Yet this is all so easy to forget every day. When I receive calls, all I have is a voice coming from a machine, without a face, without a past or a future aside from whatever concerns our business. A voice that can be angry, kind, or simply collected, without eyes to look into, without skin, without wrinkles or laugh marks. Myself, I become an excellent customer service agent, asking precise questions, reformulating them if they are not understood, saying thank you for everything and using words that communicate utmost respect. Most people ask my name, but I only give my first name. I do not really exist in their world, I am simply the voice of the company I work for. My personality, attentiveness and clever quirks are reduced to the great service by Corporation Inc.; I am paid to do that thirty five hours of my week.

It takes a lot of effort to remain conscious of the human being across the line, someone whom I just met, even if impersonally, who needs my help to get something important done: if anything, something important to them. I have done this all day for the past few months, while they are often calling for the first time. I know every detail of what they need to do next, but they have no idea, and I need to discover what they do not know before I explain it to them. It takes a lot of effort to not let that experience be soiled by remembering that even though I am the only contact many people have with Corporation Inc., being crucial to its functioning, I am expendable. I am paid its lowest wage since it is an “entry-level job”, and there are plenty of people receiving the surplus of the value I generate, through profit distributions where those who have most receive the most, accumulating all the wealth with those already wealthy. It takes maybe even more effort to not grow mad knowing that none of this would be in place if we just stopped taking it seriously; that we are inflicting this on ourselves and each other by believing it is the only way; justifying lay-offs, wage stagnation and exploitative measures that exploit poverty in the name of “corporate needs”, even though Corporation Inc. does not even exist, much less have needs. Like the ancients who sacrificed their own children to idols they built from wood and stone, we serve imaginary entities we created with paper and pen.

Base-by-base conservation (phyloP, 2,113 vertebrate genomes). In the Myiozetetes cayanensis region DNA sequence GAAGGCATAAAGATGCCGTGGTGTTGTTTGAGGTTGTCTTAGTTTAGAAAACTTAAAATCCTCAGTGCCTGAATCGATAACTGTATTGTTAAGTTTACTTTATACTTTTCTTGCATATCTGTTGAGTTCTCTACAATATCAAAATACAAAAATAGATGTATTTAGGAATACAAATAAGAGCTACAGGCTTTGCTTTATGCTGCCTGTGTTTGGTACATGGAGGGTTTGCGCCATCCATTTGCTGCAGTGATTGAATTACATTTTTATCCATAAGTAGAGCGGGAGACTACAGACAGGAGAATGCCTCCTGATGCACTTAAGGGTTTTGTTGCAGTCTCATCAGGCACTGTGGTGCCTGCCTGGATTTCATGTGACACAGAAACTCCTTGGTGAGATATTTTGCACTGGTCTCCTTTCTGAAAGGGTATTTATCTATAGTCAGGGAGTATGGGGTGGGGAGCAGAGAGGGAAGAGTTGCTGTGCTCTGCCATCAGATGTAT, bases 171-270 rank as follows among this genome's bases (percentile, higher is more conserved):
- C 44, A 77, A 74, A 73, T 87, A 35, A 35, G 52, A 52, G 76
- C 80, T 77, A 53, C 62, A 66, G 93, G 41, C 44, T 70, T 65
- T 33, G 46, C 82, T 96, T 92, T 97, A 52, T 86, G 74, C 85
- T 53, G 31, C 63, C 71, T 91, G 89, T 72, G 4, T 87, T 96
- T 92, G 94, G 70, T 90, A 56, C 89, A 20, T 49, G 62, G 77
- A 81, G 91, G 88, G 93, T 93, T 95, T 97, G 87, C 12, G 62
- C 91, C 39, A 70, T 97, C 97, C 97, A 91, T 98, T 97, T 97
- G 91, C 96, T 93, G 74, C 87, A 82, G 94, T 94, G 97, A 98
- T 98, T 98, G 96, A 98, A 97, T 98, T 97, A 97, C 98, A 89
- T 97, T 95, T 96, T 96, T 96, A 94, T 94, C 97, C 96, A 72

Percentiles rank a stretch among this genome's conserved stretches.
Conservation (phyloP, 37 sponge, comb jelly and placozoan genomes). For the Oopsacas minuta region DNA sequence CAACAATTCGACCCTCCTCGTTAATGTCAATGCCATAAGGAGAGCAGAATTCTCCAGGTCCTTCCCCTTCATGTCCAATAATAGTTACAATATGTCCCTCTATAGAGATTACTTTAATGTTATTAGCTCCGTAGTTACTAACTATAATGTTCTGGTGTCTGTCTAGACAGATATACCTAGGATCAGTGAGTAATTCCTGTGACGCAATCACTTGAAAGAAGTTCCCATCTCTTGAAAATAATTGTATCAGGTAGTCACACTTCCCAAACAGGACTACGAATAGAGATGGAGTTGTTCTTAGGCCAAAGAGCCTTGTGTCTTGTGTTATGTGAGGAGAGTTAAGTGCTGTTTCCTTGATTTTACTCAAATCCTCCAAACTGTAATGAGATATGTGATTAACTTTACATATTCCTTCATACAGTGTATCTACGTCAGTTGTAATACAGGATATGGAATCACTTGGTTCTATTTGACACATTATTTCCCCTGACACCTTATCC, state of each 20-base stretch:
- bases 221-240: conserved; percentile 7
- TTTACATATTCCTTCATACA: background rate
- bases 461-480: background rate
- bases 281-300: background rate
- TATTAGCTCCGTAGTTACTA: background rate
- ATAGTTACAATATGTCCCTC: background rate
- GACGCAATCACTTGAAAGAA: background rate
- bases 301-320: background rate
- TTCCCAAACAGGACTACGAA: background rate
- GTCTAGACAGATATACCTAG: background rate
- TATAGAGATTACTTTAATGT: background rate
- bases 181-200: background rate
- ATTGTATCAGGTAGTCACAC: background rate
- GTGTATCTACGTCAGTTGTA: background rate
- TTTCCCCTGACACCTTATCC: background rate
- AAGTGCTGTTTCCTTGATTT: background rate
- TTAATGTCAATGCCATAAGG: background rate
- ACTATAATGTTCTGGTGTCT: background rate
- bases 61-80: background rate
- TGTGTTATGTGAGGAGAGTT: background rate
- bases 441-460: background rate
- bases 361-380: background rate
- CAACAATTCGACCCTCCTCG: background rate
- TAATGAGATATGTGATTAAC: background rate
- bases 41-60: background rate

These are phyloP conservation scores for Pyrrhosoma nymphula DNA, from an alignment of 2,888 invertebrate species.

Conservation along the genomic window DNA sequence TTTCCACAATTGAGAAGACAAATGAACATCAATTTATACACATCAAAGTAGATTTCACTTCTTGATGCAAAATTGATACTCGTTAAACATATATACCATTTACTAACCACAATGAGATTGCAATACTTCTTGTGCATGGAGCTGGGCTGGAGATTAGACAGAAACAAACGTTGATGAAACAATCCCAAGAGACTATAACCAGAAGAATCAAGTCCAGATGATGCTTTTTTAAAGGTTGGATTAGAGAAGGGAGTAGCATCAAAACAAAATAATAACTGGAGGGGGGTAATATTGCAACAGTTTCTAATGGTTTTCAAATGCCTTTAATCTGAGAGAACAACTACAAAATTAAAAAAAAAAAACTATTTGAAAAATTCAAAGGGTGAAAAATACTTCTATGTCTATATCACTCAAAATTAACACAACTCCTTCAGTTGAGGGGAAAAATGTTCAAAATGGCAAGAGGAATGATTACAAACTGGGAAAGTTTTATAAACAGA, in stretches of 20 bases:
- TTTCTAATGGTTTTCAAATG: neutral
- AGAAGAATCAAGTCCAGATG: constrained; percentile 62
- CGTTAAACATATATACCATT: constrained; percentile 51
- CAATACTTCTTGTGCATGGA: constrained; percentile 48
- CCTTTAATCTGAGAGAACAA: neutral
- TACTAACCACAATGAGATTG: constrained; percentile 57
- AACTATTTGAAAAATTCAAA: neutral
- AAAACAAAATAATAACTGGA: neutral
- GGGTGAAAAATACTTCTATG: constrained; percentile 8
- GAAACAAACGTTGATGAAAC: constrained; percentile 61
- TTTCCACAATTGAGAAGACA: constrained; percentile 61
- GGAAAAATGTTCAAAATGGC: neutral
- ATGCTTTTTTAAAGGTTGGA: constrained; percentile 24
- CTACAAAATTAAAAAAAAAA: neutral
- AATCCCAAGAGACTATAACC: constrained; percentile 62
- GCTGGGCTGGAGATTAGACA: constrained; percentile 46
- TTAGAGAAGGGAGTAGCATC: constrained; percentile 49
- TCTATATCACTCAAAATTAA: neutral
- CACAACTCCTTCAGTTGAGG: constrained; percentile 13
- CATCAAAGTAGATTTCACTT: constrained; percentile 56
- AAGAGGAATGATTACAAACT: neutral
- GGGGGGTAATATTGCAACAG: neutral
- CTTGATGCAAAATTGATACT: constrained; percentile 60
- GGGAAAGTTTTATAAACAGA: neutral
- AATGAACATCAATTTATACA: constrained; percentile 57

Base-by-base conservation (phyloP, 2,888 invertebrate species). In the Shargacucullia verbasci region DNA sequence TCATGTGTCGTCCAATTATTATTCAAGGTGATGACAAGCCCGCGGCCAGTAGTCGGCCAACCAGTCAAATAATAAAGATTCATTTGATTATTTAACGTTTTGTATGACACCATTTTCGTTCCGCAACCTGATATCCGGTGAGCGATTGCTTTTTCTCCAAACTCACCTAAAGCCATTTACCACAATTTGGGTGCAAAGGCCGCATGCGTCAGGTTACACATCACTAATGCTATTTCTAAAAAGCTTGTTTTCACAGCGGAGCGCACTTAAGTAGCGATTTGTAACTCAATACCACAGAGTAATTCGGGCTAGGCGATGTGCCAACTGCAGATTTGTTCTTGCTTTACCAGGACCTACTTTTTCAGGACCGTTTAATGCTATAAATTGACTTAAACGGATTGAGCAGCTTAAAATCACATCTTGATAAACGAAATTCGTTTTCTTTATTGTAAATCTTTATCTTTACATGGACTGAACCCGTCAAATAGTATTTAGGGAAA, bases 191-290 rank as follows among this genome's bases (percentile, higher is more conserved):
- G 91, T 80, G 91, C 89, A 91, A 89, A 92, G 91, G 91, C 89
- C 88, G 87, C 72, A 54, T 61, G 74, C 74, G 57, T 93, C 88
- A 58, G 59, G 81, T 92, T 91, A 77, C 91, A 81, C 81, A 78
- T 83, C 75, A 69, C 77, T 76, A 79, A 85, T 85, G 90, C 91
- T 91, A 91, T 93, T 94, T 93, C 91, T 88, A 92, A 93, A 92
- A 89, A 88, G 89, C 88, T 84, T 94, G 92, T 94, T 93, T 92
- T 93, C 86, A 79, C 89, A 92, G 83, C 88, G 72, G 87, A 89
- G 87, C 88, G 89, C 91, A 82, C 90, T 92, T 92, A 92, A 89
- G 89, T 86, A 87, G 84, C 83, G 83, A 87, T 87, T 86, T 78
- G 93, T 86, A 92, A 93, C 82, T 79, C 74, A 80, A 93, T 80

So I focus on my experience, in the now, at least until my shift is over. Here is someone calling who needs my help. It is up to me to decide if I will acknowledge them as persons or reduce them to just a “client” or an obstacle to get over with. The other day a man called for his father’s account, and when I asked his legal authority to deal with his father’s business, he answered “I am his son”. Of course, being a son is no legal authority, specially in the financial market, so I insisted until he reluctantly said: “dad passed away; I am the estate administrator”. It was up to me to be annoyed at how he made me waste time instead of being to the point, or instead, choose to acknowledge how hard it must have been for that human being to voice that painful fact out loud. It was up to me to drift through the call and just get things done, or remember there was a divine human on the other side, with feelings and hardship, whether he also acknowledged me there or not. As for telling them what to do, all I could do was explain their situation and their options. I cannot decide for them.

I need to believe life and human relationships as I know them are not as good as it gets. That helping others is a better motivation than greed. I need to believe life can be better, that it is possible to serve God and not Mammon.  Even just serving my neighbor is already good enough. I know my neighbor needs it, because I need it. I need to believe this to face next month, even as I am reminded, at least ten times a day, that plenty of people won’t.